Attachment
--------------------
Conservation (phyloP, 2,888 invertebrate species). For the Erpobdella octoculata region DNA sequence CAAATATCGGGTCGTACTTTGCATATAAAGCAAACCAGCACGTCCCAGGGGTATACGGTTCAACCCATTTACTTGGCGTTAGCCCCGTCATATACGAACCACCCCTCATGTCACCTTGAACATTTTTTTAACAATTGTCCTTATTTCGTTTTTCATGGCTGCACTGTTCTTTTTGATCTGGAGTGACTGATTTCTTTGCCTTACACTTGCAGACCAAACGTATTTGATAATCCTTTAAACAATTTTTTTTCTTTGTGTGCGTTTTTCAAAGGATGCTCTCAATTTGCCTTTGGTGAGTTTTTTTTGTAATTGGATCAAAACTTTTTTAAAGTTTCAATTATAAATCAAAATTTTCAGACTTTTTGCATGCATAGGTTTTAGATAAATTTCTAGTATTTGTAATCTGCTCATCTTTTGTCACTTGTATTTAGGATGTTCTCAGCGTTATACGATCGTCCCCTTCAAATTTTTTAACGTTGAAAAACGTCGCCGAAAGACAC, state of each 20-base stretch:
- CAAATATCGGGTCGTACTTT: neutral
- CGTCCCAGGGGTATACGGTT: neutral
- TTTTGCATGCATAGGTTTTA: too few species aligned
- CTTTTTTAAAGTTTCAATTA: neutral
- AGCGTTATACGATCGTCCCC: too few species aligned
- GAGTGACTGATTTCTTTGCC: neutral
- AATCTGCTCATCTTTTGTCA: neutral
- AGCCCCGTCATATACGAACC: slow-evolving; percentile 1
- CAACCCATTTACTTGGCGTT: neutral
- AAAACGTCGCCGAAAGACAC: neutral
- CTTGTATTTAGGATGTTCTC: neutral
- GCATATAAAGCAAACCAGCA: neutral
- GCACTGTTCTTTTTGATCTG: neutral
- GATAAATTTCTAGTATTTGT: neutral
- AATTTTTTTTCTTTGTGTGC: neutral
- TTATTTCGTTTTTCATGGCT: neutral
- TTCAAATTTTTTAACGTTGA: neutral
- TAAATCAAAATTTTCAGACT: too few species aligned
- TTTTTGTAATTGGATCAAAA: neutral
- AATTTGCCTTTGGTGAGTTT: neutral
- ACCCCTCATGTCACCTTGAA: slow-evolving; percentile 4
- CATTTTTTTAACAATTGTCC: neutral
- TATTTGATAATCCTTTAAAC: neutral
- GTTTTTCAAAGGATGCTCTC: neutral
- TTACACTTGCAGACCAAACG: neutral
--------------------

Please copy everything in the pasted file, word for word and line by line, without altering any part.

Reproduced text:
Conservation (phyloP, 2,888 invertebrate species). For the Erpobdella octoculata region DNA sequence CAAATATCGGGTCGTACTTTGCATATAAAGCAAACCAGCACGTCCCAGGGGTATACGGTTCAACCCATTTACTTGGCGTTAGCCCCGTCATATACGAACCACCCCTCATGTCACCTTGAACATTTTTTTAACAATTGTCCTTATTTCGTTTTTCATGGCTGCACTGTTCTTTTTGATCTGGAGTGACTGATTTCTTTGCCTTACACTTGCAGACCAAACGTATTTGATAATCCTTTAAACAATTTTTTTTCTTTGTGTGCGTTTTTCAAAGGATGCTCTCAATTTGCCTTTGGTGAGTTTTTTTTGTAATTGGATCAAAACTTTTTTAAAGTTTCAATTATAAATCAAAATTTTCAGACTTTTTGCATGCATAGGTTTTAGATAAATTTCTAGTATTTGTAATCTGCTCATCTTTTGTCACTTGTATTTAGGATGTTCTCAGCGTTATACGATCGTCCCCTTCAAATTTTTTAACGTTGAAAAACGTCGCCGAAAGACAC, state of each 20-base stretch:
- CAAATATCGGGTCGTACTTT: neutral
- CGTCCCAGGGGTATACGGTT: neutral
- TTTTGCATGCATAGGTTTTA: too few species aligned
- CTTTTTTAAAGTTTCAATTA: neutral
- AGCGTTATACGATCGTCCCC: too few species aligned
- GAGTGACTGATTTCTTTGCC: neutral
- AATCTGCTCATCTTTTGTCA: neutral
- AGCCCCGTCATATACGAACC: slow-evolving; percentile 1
- CAACCCATTTACTTGGCGTT: neutral
- AAAACGTCGCCGAAAGACAC: neutral
- CTTGTATTTAGGATGTTCTC: neutral
- GCATATAAAGCAAACCAGCA: neutral
- GCACTGTTCTTTTTGATCTG: neutral
- GATAAATTTCTAGTATTTGT: neutral
- AATTTTTTTTCTTTGTGTGC: neutral
- TTATTTCGTTTTTCATGGCT: neutral
- TTCAAATTTTTTAACGTTGA: neutral
- TAAATCAAAATTTTCAGACT: too few species aligned
- TTTTTGTAATTGGATCAAAA: neutral
- AATTTGCCTTTGGTGAGTTT: neutral
- ACCCCTCATGTCACCTTGAA: slow-evolving; percentile 4
- CATTTTTTTAACAATTGTCC: neutral
- TATTTGATAATCCTTTAAAC: neutral
- GTTTTTCAAAGGATGCTCTC: neutral
- TTACACTTGCAGACCAAACG: neutral